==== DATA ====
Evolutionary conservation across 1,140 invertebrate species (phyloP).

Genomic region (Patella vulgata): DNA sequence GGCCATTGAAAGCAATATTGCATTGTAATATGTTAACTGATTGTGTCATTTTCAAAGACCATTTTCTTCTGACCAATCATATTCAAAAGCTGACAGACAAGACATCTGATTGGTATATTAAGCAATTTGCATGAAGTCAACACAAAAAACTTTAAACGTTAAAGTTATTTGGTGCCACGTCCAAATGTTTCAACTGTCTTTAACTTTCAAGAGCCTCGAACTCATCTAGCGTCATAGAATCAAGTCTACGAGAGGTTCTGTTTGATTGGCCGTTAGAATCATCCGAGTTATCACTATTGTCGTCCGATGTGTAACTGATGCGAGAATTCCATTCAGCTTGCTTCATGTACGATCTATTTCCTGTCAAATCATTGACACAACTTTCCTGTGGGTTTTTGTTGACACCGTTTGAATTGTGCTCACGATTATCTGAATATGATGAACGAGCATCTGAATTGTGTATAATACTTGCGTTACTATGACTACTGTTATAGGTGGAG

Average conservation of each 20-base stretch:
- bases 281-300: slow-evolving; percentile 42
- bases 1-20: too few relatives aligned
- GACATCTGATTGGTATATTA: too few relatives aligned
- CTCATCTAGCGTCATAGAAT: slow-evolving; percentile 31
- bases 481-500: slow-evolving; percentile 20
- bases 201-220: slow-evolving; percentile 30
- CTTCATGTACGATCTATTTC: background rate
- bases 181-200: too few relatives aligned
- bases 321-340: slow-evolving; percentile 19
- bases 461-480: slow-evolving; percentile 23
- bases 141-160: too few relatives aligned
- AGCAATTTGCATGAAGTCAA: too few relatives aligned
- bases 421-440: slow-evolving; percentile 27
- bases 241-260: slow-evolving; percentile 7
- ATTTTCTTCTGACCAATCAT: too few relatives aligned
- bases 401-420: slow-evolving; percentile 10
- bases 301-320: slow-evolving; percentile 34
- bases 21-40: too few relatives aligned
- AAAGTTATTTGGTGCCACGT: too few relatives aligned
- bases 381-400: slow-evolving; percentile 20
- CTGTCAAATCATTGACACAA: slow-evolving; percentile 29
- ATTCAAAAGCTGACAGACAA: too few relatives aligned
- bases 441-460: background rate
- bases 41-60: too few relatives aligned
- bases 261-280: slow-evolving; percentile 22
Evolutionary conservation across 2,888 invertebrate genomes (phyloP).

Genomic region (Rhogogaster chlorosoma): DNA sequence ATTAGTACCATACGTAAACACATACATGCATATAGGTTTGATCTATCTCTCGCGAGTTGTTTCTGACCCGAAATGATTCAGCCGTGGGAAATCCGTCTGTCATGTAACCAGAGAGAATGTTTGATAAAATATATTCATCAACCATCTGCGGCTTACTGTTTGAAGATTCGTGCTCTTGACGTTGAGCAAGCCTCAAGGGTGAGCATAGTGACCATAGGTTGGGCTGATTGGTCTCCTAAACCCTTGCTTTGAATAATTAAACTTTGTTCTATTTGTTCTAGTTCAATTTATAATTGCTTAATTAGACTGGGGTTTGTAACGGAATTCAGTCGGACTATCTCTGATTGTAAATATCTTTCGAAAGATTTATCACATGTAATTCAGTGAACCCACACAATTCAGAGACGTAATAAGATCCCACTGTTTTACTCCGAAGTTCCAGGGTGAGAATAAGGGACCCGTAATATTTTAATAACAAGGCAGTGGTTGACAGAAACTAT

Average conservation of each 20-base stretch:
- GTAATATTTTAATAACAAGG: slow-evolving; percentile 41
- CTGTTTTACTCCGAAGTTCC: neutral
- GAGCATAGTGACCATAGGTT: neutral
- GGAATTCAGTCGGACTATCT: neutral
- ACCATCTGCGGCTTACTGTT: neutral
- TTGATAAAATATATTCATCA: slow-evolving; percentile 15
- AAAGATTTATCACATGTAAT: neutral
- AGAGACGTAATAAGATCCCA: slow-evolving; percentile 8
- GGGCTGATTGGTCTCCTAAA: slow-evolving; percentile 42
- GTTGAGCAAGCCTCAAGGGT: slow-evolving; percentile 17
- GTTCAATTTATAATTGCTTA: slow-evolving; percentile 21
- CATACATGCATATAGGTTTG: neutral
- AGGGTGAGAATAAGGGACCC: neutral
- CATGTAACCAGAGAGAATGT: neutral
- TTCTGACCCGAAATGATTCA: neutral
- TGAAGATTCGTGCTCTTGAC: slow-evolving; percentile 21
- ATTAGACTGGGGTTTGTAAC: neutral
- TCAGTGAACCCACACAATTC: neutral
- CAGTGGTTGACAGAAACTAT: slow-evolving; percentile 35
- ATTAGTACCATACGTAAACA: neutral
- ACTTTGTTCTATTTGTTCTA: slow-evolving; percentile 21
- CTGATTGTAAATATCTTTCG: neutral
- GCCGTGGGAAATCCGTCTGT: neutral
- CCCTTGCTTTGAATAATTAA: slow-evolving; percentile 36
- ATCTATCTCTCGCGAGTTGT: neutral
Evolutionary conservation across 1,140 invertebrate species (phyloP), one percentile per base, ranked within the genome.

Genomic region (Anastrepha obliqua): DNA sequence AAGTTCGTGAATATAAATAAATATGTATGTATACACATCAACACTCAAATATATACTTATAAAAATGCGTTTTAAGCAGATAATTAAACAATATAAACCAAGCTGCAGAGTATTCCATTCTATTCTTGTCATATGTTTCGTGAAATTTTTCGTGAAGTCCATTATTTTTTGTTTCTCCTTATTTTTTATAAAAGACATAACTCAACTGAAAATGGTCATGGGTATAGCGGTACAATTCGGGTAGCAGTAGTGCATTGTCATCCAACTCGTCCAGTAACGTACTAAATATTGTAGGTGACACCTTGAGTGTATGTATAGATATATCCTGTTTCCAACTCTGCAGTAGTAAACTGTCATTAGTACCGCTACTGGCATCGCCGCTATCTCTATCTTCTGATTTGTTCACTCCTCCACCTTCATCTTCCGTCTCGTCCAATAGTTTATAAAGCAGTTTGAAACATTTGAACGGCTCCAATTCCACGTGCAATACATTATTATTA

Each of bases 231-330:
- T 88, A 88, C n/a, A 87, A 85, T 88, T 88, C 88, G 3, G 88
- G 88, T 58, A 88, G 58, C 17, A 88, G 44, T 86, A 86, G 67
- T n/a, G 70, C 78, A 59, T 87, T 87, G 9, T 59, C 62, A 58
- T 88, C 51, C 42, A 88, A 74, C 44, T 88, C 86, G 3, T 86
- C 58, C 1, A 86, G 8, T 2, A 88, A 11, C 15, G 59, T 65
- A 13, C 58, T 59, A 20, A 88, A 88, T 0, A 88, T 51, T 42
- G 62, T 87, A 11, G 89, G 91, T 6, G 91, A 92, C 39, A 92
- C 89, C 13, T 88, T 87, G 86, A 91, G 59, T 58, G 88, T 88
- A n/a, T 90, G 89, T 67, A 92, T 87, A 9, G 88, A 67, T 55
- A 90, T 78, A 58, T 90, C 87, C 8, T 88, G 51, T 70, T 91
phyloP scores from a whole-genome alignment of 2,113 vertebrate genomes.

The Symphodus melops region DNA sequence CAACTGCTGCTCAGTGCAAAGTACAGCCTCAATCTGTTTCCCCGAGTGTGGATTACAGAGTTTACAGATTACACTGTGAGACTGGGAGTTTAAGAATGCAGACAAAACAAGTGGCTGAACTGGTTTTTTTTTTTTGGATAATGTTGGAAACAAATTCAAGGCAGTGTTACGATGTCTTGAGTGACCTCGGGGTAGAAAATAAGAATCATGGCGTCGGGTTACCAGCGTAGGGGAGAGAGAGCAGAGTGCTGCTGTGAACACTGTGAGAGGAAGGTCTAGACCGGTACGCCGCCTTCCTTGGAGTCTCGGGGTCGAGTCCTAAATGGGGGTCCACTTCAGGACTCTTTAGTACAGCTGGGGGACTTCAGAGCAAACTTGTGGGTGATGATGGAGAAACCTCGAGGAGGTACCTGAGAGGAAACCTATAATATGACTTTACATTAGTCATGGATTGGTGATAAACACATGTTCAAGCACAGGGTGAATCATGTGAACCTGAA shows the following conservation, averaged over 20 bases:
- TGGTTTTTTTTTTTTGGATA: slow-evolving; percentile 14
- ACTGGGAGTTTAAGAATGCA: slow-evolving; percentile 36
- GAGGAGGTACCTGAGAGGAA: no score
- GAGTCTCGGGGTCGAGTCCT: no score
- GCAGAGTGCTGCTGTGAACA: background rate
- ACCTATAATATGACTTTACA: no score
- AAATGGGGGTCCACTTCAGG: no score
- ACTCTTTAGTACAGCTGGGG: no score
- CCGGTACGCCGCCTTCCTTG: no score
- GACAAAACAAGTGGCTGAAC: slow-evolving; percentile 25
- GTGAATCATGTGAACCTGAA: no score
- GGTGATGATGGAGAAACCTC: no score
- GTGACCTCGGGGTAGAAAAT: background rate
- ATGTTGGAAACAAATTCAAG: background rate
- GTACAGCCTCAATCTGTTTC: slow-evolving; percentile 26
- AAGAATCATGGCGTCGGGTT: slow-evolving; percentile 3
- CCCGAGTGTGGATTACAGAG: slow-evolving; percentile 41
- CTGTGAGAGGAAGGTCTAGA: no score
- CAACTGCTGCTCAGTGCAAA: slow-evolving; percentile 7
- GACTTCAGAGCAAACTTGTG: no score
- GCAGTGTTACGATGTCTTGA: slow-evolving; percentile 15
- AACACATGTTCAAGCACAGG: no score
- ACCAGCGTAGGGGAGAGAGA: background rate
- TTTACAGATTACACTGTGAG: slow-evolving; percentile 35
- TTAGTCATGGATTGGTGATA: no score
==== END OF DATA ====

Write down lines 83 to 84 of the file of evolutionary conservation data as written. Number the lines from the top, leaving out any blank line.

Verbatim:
- GGTGATGATGGAGAAACCTC: no score
- GTGACCTCGGGGTAGAAAAT: background rate